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Tristan and Iseult

Tristan and Iseult, in a painting by Edmund Blair Leighton (1853–1922). Iseult’s husband, King Mark (far right) looks on with...Read More >>Tristan and Iseult, in a painting by Edmund Blair Leighton (1853–1922). Iseult’s husband, King Mark (far right) looks on with suspicion while Tristan and Iseult, the secret lovers, share time together. The legend of Tristan and Iseult is the tale of two lovers who are fated to share a forbidden love. A popular poem from 12th-century France, it was probably based on a Celtic legend, originating in Brittany, northwestern France. It may have come from an even older Persian myth, called Vis and Ramin. Over time, the tale became part of the Arthurian legends, with Tristan one of the knights of the Round Table. The story may have influenced the later story about the romance between Lancelot and Guinevere. The legend of Tristan and Iseult and its idea of romantic love has inspired poets, artists, playwrights and composers ever since medieval times.

King Mark of Cornwall

The duel with Morholt

The King of Ireland sent his champion knight Morholt to demand tribute (a payment made by a weaker country to a more powerful one) from the Kingdom of Cornwall. Tristan (also known as Tristram) the nephew of King Mark of Cornwall, a chivalrous knight, fought and killed Morholt in a duel, leaving a broken piece of his sword in the fatal wound. There the fragment remained even after Morholt's body had been returned to Ireland. Tristan’s own wound from the bloody duel failed to heal, so he travelled to Ireland in disguise to seek help from Princess Iseult (also known as Isolde), known to be a skilled healer.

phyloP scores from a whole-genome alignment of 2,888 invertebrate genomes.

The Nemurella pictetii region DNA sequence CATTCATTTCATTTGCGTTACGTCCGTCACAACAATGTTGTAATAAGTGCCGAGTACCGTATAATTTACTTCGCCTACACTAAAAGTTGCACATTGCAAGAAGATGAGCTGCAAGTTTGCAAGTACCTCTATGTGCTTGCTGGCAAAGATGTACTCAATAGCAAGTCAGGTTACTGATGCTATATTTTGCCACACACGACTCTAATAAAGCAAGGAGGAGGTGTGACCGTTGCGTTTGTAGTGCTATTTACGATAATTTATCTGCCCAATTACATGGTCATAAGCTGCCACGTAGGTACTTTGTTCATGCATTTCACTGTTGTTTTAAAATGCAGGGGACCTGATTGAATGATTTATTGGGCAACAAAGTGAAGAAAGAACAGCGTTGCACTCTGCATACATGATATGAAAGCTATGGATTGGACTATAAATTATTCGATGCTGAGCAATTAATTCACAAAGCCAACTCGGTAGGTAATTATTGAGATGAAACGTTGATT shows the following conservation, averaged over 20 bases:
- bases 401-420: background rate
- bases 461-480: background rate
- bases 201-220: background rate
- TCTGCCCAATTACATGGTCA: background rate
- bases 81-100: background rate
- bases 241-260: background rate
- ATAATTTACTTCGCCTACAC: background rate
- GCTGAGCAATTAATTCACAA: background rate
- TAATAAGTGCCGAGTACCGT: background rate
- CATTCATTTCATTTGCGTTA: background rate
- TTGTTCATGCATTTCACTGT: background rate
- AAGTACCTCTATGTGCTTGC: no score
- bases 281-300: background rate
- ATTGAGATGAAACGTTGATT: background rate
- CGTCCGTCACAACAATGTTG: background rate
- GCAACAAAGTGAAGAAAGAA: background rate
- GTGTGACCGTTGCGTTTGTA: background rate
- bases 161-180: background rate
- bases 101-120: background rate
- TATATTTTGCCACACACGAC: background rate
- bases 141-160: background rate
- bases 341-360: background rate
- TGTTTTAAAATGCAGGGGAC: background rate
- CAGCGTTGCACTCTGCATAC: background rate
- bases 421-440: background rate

Back in Cornwall, Tristan was so full of admiration for Iseult that his uncle, King Mark, decided to marry her. The loyal Tristan returned to Ireland to convey the king’s proposal.

Tristan and Iseult were buried in Cornwall. According to legend, a rose tree grew over Iseult’s grave, while a vine grew over Tristan’s—and wrapped itself around the tree. Every time the vine was cut, it grew back again, a sign that the two lovers could not be parted, even in death.

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